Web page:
Butch Smith, a fire captain with Palm Beach County Fire Rescue, has had a difficult fight.
Smith was diagnosed in 2008 with multiple myeloma, a blood cancer. But a research partnership between the University of Miami’s Sylvester Cancer Center and South Florida fire departments is giving other firefighters a chance at earlier detection.
“Had I had a simple blood test,” Smith said Monday, “it could’ve caught my disease at a much earlier stage.”
The initiative, which is expanding to more firefighters in Palm Beach, Broward and Miami-Dade counties, began last summer, after the Sylvester Center secured funding from the state to study the incidence of cancer in firefighters. Samuel Eaton, county fire-rescue district chief, announced that a health survey initially distributed to county firefighters would be launched to include firefighters at other municipalities.
While firefighters experience higher rates of certain cancers than the general population, doctors haven’t pinpointed the exact carcinogens.
“This initiative is so important for our community and I’m delighted that we can expand this year,” Dr. Stephen Nimer, with the Sylvester Center, said. “Because we really know too little about the magnitude of the problem and why firefighters get cancer at a younger age than others and why there’s more cancer in this community.”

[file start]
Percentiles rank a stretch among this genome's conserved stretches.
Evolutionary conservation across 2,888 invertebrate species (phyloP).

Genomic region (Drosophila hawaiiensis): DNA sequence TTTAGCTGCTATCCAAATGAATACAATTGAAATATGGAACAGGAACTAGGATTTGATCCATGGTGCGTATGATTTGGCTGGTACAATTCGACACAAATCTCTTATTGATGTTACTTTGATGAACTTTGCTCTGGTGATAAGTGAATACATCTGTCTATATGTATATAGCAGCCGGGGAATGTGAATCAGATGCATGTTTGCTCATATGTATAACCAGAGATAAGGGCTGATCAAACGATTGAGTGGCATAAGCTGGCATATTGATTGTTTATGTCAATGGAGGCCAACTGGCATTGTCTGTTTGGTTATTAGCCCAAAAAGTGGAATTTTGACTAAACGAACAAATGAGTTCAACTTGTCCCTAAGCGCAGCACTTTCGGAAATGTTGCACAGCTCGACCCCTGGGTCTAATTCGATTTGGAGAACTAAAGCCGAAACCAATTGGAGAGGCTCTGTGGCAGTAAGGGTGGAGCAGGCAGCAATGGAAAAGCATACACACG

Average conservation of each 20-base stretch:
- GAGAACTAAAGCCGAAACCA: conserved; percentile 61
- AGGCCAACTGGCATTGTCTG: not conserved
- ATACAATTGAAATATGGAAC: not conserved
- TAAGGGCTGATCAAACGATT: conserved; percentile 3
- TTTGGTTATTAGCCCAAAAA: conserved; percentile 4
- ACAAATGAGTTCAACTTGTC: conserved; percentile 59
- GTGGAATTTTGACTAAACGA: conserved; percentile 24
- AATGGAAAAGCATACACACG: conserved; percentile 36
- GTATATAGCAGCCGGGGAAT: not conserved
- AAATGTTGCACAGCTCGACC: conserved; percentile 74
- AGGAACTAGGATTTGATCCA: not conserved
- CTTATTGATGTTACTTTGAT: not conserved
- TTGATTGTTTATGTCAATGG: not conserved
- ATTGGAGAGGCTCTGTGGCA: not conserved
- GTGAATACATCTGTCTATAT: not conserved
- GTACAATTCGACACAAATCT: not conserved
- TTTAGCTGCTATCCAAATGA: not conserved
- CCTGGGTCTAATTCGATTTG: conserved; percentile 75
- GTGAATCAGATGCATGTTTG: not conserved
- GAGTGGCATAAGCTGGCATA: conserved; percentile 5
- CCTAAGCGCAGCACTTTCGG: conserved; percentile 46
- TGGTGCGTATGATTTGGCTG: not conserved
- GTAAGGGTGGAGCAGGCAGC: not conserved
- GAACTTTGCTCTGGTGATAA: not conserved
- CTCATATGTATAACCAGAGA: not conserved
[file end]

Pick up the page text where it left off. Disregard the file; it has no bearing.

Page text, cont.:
Richard Ballard, CEO of Sylvester Cancer Center, said with an additional $1.5 million in funding from the state in its second year, researchers plan to expand the initiative to Martin, Orange and Hillsborough counties.
Florida Rep. Frank Artiles, R-Miami-Dade, said he hopes to use the research findings to push a cancer presumption law in the state of Florida. Such a law would assume that firefighters can develop cancer as a result of their job, making it easier to get health and disability benefits. According to the International Association of Fire Fighters, 33 states have cancer presumption laws for firefighters.
“This is not just a Palm Beach County issue, it’s not a Broward County or a Miami-Dade County issue,” said Palm Beach County Fire Chief Jeff Collins. “It’s a national and a global issue.”
The initiative includes multiple components, including the annual survey, screenings for cervical and colorectal cancers, a mobile app for firefighters to document workplace exposures, a program to collect breath and skin samples before and after a firefighter’s shift and an educational campaign with the university’s school of communication to increase awareness, prevention of and early detection of cancer.
The program also has a specific outreach for female firefighters.
Martine Poitevien, an administrator at Sylvester Cancer Center, said unlike many women in the region who may not have access to care, there’s a different reason why female firefighters need an outreach program.
“(For female firefighters) it’s not that they don’t have access to care, but that they don’t have time,” she said. “They’re working 12-hour shifts, they’re taking care of everybody else, they really don’t have time.”